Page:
or external cues that symbolize or resemble an aspect of the

traumatic event(s).

[X] Marked physiological reactions to internal or external cues that

symbolize or resemble an aspect of the traumatic event(s).

Criterion C: Persistent avoidance of stimuli associated with the traumatic

event(s), beginning after the traumatic events(s) occurred,

as evidenced by one or both of the following:

[X] Avoidance of or efforts to avoid distressing memories, thoughts, or

feelings about or closely associated with the traumatic event(s).

[X] Avoidance of or efforts to avoid external reminders (people,

places, conversations, activities, objects, situations) that arouse

distressing memories, thoughts, or feelings about or closely

associated with the traumatic event(s).

Criterion D: Negative alterations in cognitions and mood associated with

the traumatic event(s), beginning or worsening after the traumatic event(s) occurred, as evidenced by two (or more) of

the following:

[X] Persistent and exaggerated negative beliefs or expectations about

oneself, others, or the world (e.g., "I am bad,: "No one can be

trusted,: "The world is completely dangerous,: "My whole nervous system is permanently ruined").

[X] Persistent, distorted cognitions about the cause or consequences of

the traumatic event(s) that lead to the individual to blame

himself/herself or others.

[X] Persistent negative emotional state (e.g., fear, horror, anger,

guilt, or shame).

[X] Markedly diminished interest or participation in significant activities.

[X] Feelings of detachment or estrangement from others.

[X] Persistent inability to experience positive emotions (e.g.,

inability to experience happiness, satisfaction, or loving

feelings.)

Criterion E: Marked alterations in arousal and reactivity associated with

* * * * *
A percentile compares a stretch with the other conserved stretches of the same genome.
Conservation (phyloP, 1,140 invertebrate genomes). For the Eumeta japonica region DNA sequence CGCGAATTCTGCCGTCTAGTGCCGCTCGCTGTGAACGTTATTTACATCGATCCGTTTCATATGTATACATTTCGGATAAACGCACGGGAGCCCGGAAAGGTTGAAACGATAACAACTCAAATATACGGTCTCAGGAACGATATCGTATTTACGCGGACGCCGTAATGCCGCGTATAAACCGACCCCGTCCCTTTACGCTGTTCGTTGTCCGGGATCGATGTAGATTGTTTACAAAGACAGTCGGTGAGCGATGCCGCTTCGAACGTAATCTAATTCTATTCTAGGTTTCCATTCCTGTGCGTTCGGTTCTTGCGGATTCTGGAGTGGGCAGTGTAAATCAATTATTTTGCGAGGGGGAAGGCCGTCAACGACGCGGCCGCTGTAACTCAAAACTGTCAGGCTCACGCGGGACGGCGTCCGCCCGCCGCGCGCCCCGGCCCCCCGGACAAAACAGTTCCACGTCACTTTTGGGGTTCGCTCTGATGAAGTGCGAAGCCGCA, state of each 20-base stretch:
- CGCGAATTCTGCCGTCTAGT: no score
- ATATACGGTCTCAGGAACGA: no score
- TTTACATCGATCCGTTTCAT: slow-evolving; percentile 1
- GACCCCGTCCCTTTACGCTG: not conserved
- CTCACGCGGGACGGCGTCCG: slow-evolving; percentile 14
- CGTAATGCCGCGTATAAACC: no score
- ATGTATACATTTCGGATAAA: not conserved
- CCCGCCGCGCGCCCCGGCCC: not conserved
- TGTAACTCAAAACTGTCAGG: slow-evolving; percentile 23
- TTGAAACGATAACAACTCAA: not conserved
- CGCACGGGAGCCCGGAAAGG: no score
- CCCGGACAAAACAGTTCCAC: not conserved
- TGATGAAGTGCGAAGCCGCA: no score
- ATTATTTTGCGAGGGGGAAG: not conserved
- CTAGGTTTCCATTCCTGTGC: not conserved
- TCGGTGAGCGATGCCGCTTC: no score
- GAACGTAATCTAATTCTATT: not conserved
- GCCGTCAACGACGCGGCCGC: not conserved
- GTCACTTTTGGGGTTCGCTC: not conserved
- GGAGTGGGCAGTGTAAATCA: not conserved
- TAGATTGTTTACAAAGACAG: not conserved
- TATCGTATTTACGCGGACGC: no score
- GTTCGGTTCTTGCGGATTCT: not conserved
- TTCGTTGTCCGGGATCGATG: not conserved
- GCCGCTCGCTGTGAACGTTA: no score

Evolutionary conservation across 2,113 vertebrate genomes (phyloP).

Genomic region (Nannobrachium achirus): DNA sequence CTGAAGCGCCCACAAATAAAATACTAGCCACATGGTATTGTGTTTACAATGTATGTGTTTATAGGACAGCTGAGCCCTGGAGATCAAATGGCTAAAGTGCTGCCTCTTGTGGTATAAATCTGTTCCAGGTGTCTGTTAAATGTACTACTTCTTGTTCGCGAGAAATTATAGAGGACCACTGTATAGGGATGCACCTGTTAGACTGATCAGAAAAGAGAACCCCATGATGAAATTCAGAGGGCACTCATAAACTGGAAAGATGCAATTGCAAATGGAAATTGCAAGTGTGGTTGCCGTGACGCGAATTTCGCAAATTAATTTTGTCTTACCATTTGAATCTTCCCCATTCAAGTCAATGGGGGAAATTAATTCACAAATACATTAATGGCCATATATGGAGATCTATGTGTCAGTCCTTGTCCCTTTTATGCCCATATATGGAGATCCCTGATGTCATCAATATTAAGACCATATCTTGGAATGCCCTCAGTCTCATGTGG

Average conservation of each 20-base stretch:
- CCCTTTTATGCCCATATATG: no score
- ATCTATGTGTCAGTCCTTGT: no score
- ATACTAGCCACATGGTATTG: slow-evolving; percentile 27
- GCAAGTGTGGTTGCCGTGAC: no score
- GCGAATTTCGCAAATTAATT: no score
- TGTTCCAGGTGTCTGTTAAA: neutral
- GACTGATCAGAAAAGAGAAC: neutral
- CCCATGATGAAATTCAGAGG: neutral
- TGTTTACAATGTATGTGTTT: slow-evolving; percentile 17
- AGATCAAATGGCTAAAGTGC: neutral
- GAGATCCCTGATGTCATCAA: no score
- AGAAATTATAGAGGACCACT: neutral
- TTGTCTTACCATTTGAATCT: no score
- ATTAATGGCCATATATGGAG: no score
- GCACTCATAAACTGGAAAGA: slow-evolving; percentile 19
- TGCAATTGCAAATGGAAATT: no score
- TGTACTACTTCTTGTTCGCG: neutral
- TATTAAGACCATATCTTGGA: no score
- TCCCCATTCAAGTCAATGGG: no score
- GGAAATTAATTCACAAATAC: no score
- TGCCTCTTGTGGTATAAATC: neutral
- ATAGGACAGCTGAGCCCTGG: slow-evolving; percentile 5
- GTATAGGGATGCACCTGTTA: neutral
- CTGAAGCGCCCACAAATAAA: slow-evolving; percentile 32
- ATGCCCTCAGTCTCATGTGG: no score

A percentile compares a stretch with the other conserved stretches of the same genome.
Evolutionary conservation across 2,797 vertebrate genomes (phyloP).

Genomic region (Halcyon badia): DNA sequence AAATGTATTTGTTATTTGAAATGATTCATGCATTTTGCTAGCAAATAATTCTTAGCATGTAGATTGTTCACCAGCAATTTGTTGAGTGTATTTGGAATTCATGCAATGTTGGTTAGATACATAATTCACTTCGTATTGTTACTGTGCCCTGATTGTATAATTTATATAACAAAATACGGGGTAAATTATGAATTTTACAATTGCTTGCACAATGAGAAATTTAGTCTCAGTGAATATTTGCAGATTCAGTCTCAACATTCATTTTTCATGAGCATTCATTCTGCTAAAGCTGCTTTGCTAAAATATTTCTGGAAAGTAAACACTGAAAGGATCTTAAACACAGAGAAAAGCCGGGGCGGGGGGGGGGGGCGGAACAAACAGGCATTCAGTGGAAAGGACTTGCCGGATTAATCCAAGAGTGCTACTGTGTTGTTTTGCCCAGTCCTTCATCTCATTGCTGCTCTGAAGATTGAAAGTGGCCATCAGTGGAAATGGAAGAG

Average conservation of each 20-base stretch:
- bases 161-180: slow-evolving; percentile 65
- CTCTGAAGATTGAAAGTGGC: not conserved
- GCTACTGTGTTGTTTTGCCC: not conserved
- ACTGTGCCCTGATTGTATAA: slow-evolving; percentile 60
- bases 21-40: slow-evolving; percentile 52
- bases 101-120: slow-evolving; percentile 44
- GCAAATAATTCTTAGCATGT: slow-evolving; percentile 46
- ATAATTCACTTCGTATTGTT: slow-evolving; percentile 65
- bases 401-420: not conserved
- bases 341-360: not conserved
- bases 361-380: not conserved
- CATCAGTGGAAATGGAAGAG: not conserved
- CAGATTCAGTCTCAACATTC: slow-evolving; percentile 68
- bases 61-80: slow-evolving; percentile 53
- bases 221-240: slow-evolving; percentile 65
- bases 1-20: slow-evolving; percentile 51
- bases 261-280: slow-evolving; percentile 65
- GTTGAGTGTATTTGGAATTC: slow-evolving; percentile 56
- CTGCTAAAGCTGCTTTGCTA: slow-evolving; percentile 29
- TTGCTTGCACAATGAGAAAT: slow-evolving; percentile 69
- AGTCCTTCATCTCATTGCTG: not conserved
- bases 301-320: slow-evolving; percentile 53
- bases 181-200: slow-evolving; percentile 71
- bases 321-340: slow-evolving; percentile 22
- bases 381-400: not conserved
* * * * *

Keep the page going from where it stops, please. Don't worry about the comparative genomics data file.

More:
the traumatic event(s), beginning or worsening after the

traumatic event(s) occurred, as evidenced by two (or more) of

the following:

[X] Irritable behavior and angry outbursts (with little or no

provocation) typically expressed as verbal or physical aggression

toward people or objects.

[X] Hypervigilance.

[X] Exaggerated startle response.

[X] Problems with concentration.

[X] Sleep disturbance (e.g., difficulty falling or staying asleep or

restless sleep).

Criterion F:

[X] Duration of the disturbance (Criteria B, C, D, and E) is more than

1 month.

Criterion G:

[X] The disturbance causes clinically significant distress or

impairment in social, occupational, or other important areas of

functioning.

Criterion H:

[X] The disturbance is not attributable to the physiological effects of

a substance (e.g., medication, alcohol) or another medical

condition.

5. Symptoms

-----------

For VA rating purposes, check all symptoms that apply to the Veterans

diagnoses:

[X] Depressed mood

[X] Anxiety

[X] Suspiciousness

[X] Flattened affect

[X] Disturbances of motivation and mood

[X] Difficulty in adapting to stressful circumstances, including work or a

worklike setting

6. Behavioral Observations

--------------------------

Withdrawn

7. Other symptoms

-----------------

Does the Veteran have any other symptoms attributable to PTSD (and other

mental disorders) that are not listed above?

[ ] Yes [X] No

8. Competency

-------------

Is the Veteran capable of managing his or her financial affairs?

[X] Yes [ ] No

9. Remarks, if any

------------------

While depressive symptoms were elicited in Vet's examination today,

depression is not being diagnosed as a co-occurring disorder due to the

following:

In a seminal research, it was found that PTSD and comorbid PTSD/depression

are effectively one and same thing. The data suggest that depressive

symptoms are often integral to PTSD and that to separate depression out as

a distinct disorder when it occurs with PTSD is a somewhat arbitrary

distinction. The researchers concluded: "While PTSD and co-morbid

PTSD/depression are indistinguishable, the findings support the existence